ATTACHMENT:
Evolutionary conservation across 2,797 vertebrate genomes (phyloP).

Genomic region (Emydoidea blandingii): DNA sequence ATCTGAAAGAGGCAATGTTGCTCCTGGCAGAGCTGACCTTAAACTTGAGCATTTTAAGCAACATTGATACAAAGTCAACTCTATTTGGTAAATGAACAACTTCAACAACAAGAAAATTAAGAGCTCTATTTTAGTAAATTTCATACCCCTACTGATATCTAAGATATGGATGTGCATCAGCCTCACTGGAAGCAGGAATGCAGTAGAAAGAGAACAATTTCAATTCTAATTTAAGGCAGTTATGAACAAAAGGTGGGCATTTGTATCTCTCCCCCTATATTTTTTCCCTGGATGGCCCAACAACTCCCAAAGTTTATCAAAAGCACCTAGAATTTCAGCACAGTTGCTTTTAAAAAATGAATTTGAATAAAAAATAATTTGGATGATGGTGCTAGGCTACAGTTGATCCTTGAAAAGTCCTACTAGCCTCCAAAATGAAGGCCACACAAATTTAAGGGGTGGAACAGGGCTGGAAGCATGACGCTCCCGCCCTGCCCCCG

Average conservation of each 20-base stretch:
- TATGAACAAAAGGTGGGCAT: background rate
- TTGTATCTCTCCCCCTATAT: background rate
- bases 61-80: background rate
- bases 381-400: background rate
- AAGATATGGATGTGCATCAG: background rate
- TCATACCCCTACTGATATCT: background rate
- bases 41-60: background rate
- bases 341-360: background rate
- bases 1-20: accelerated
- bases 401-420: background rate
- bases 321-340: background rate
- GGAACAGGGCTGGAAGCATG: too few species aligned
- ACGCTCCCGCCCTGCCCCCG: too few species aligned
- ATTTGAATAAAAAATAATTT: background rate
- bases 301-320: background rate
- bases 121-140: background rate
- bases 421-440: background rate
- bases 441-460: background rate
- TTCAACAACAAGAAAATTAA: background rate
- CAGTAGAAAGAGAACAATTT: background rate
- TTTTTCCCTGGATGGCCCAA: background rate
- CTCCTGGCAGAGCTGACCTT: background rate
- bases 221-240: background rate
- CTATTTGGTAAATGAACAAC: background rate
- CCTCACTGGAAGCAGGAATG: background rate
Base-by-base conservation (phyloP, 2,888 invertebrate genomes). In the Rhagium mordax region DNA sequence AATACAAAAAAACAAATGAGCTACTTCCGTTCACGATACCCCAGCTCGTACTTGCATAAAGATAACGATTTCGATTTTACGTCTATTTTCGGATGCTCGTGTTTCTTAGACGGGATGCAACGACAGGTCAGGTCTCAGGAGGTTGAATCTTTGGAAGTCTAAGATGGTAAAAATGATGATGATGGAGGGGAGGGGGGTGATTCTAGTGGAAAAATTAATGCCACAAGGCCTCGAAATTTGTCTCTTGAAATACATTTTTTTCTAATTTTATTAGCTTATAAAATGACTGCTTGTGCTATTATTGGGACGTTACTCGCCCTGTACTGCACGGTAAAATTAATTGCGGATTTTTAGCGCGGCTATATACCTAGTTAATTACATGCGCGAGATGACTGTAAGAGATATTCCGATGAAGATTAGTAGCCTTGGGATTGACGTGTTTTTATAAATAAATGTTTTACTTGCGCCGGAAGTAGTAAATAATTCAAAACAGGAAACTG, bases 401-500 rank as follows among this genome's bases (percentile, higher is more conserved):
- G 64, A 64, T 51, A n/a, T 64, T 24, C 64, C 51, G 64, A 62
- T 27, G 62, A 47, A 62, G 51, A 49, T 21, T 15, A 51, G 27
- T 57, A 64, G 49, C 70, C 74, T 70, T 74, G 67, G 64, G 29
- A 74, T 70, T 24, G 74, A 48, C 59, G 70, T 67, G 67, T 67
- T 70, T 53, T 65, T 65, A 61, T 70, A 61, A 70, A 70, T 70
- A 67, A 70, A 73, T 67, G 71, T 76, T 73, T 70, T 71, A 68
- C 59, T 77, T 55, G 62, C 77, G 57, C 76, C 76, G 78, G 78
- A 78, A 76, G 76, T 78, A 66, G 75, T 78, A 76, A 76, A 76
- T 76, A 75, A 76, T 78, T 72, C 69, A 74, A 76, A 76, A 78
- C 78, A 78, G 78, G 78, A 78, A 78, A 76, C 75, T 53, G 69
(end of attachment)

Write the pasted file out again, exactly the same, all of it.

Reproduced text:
Evolutionary conservation across 2,797 vertebrate genomes (phyloP).

Genomic region (Emydoidea blandingii): DNA sequence ATCTGAAAGAGGCAATGTTGCTCCTGGCAGAGCTGACCTTAAACTTGAGCATTTTAAGCAACATTGATACAAAGTCAACTCTATTTGGTAAATGAACAACTTCAACAACAAGAAAATTAAGAGCTCTATTTTAGTAAATTTCATACCCCTACTGATATCTAAGATATGGATGTGCATCAGCCTCACTGGAAGCAGGAATGCAGTAGAAAGAGAACAATTTCAATTCTAATTTAAGGCAGTTATGAACAAAAGGTGGGCATTTGTATCTCTCCCCCTATATTTTTTCCCTGGATGGCCCAACAACTCCCAAAGTTTATCAAAAGCACCTAGAATTTCAGCACAGTTGCTTTTAAAAAATGAATTTGAATAAAAAATAATTTGGATGATGGTGCTAGGCTACAGTTGATCCTTGAAAAGTCCTACTAGCCTCCAAAATGAAGGCCACACAAATTTAAGGGGTGGAACAGGGCTGGAAGCATGACGCTCCCGCCCTGCCCCCG

Average conservation of each 20-base stretch:
- TATGAACAAAAGGTGGGCAT: background rate
- TTGTATCTCTCCCCCTATAT: background rate
- bases 61-80: background rate
- bases 381-400: background rate
- AAGATATGGATGTGCATCAG: background rate
- TCATACCCCTACTGATATCT: background rate
- bases 41-60: background rate
- bases 341-360: background rate
- bases 1-20: accelerated
- bases 401-420: background rate
- bases 321-340: background rate
- GGAACAGGGCTGGAAGCATG: too few species aligned
- ACGCTCCCGCCCTGCCCCCG: too few species aligned
- ATTTGAATAAAAAATAATTT: background rate
- bases 301-320: background rate
- bases 121-140: background rate
- bases 421-440: background rate
- bases 441-460: background rate
- TTCAACAACAAGAAAATTAA: background rate
- CAGTAGAAAGAGAACAATTT: background rate
- TTTTTCCCTGGATGGCCCAA: background rate
- CTCCTGGCAGAGCTGACCTT: background rate
- bases 221-240: background rate
- CTATTTGGTAAATGAACAAC: background rate
- CCTCACTGGAAGCAGGAATG: background rate
Base-by-base conservation (phyloP, 2,888 invertebrate genomes). In the Rhagium mordax region DNA sequence AATACAAAAAAACAAATGAGCTACTTCCGTTCACGATACCCCAGCTCGTACTTGCATAAAGATAACGATTTCGATTTTACGTCTATTTTCGGATGCTCGTGTTTCTTAGACGGGATGCAACGACAGGTCAGGTCTCAGGAGGTTGAATCTTTGGAAGTCTAAGATGGTAAAAATGATGATGATGGAGGGGAGGGGGGTGATTCTAGTGGAAAAATTAATGCCACAAGGCCTCGAAATTTGTCTCTTGAAATACATTTTTTTCTAATTTTATTAGCTTATAAAATGACTGCTTGTGCTATTATTGGGACGTTACTCGCCCTGTACTGCACGGTAAAATTAATTGCGGATTTTTAGCGCGGCTATATACCTAGTTAATTACATGCGCGAGATGACTGTAAGAGATATTCCGATGAAGATTAGTAGCCTTGGGATTGACGTGTTTTTATAAATAAATGTTTTACTTGCGCCGGAAGTAGTAAATAATTCAAAACAGGAAACTG, bases 401-500 rank as follows among this genome's bases (percentile, higher is more conserved):
- G 64, A 64, T 51, A n/a, T 64, T 24, C 64, C 51, G 64, A 62
- T 27, G 62, A 47, A 62, G 51, A 49, T 21, T 15, A 51, G 27
- T 57, A 64, G 49, C 70, C 74, T 70, T 74, G 67, G 64, G 29
- A 74, T 70, T 24, G 74, A 48, C 59, G 70, T 67, G 67, T 67
- T 70, T 53, T 65, T 65, A 61, T 70, A 61, A 70, A 70, T 70
- A 67, A 70, A 73, T 67, G 71, T 76, T 73, T 70, T 71, A 68
- C 59, T 77, T 55, G 62, C 77, G 57, C 76, C 76, G 78, G 78
- A 78, A 76, G 76, T 78, A 66, G 75, T 78, A 76, A 76, A 76
- T 76, A 75, A 76, T 78, T 72, C 69, A 74, A 76, A 76, A 78
- C 78, A 78, G 78, G 78, A 78, A 78, A 76, C 75, T 53, G 69